No money has been disbursed from the state’s other big pot of outside funds, the $26 million earmarked for project grants. Applicants for the first tranche applied last summer — the Office of Outdoor Recreation had $14 million, mostly in American Rescue Act money — but the state has yet to announce the recipients. This is mainly due to the time-consuming work to ensure that projects meet stringent federal funding standards.

“There was a lot of delay,” Glenn said.

“We’re getting pretty close,” Patrick Harrington, director of the Outdoor Recreation Bureau, told WyoFile. He said his office is likely to announce the first batch of recipients soon, followed by the second batch when it is determined that they meet the guidelines. The office is also working on additional resources for applicants to help them meet the criteria for the next round.

“this is the reason”

The three-day forum in Laramie at the end of April was titled “Outdoor Recreation in Wyoming: Building It The Way We Want It.” It’s a topic that Glenn has spent a lot of time chewing on.

He said, “I don’t know how many hours I’ve spent…in a bar, by a campfire, having conversations with entertainment providers…and entertainment users, industry professionals, people who are constantly trying to solve this problem.” attendees.

When he polled the audience on why people love Wyoming, topics came up: empty spaces, wildlife, natural beauty, and public lands.

If that’s the case, “Why are we sitting here talking about building a new outdoor recreation infrastructure if those are our values… big, empty, wild places, no people?” Asked. “We will attract more people. They will spend more time here and this will take away from those values.”

Acting Wyoming State Parks and Cultural Resources Director Dave Glenn in Laramie in April 2023 (Katie Klingsbourne/WyoFile)

Still, Glenn said, he’s seen initiatives like the Off-Road Vehicle Network near Evanston benefit local communities.

He noted that he was at an early public meeting about that network where skeptics were concerned about issues like trespassing. Then an older educator got up to the microphone.

“If you think we’re going to stop the growth of outdoor recreation and tourism in the community, you’re wrong,” Glenn remembers saying. “This horse has left the barn. We need to find a way to manage it…” or Wyoming will burn.

That’s why, Glenn said.

Work ahead

In 2021, outdoor recreation contributed $1.5 million to the state’s gross domestic product, according to the Bureau of Economic Analysis. The stat is like that buoy advocating outdoor recreation as a way to diversify Wyoming’s fossil fuel-dependent economy.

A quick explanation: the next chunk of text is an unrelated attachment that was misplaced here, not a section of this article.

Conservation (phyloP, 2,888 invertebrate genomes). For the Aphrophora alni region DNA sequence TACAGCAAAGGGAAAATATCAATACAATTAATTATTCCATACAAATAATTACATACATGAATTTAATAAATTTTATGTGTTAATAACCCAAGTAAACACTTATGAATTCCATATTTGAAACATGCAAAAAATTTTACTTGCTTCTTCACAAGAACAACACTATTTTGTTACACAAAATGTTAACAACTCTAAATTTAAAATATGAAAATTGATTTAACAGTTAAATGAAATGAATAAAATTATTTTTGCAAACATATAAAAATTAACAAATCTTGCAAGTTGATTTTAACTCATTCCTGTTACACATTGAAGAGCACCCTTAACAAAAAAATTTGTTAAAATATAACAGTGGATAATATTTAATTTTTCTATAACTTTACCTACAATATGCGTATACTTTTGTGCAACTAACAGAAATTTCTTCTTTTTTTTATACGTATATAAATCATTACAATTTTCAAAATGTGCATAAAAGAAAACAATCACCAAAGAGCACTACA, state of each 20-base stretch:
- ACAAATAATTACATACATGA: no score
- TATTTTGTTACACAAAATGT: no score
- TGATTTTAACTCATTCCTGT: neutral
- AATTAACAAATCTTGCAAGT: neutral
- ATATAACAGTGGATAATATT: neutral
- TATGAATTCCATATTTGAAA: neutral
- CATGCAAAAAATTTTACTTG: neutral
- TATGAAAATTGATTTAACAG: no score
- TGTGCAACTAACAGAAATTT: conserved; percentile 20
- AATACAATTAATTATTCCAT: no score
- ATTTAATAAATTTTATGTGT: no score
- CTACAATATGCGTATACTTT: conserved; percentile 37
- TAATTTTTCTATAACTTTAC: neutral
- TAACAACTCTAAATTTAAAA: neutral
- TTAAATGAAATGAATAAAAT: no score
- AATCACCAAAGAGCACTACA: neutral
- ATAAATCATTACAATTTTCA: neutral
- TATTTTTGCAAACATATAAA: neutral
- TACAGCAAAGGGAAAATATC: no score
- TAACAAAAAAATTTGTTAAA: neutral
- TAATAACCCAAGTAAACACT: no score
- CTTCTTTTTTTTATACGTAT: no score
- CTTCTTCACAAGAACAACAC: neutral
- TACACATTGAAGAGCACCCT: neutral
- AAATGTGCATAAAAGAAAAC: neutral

But skeptics warn that Wyoming must proceed with caution lest it open its doors, harming resources, disrupting wildlife and leading to bad experiences. Discovering this trail was at the heart of the forum, hosted by the Ruckelshaus Institute, the Wyoming Outdoor Recreation Initiative, Tourism and Hospitality, and the Wyoming Outdoor Recreation Office.

It’s not as easy as saying, “Let’s build a corridor,” Glenn told the participants. Completing a project can entail arduous environmental reviews, community meetings, management changes, years of work, and a lot of money.

Trail builder Todd Thibodeau explains how his crew removed large boulders to make room for trails at a trail project near Thermopolis in March 2022. (Katie Klingsporn/WyoFile)

Much of that money is currently being paid for by the mechanized community, hunters and fishermen, and the oil and gas industry, Glenn said, in the form of taxes and conservation fees. Glenn has broached the idea of ​​a mountain bike user fee in the past, and told WyoFile his office is still open for conversation if the communities want to get it on board.

After the forum, Harrington said one of the takeaways was participants’ interest in the financing part of the puzzle.

Funding, he said, “is something we’ve been able to really at least start to get the ball rolling in our office, and our office aspires to be able to help bridge that gap.”

That will ultimately be up to the legislature and what it decides to administer the trust fund.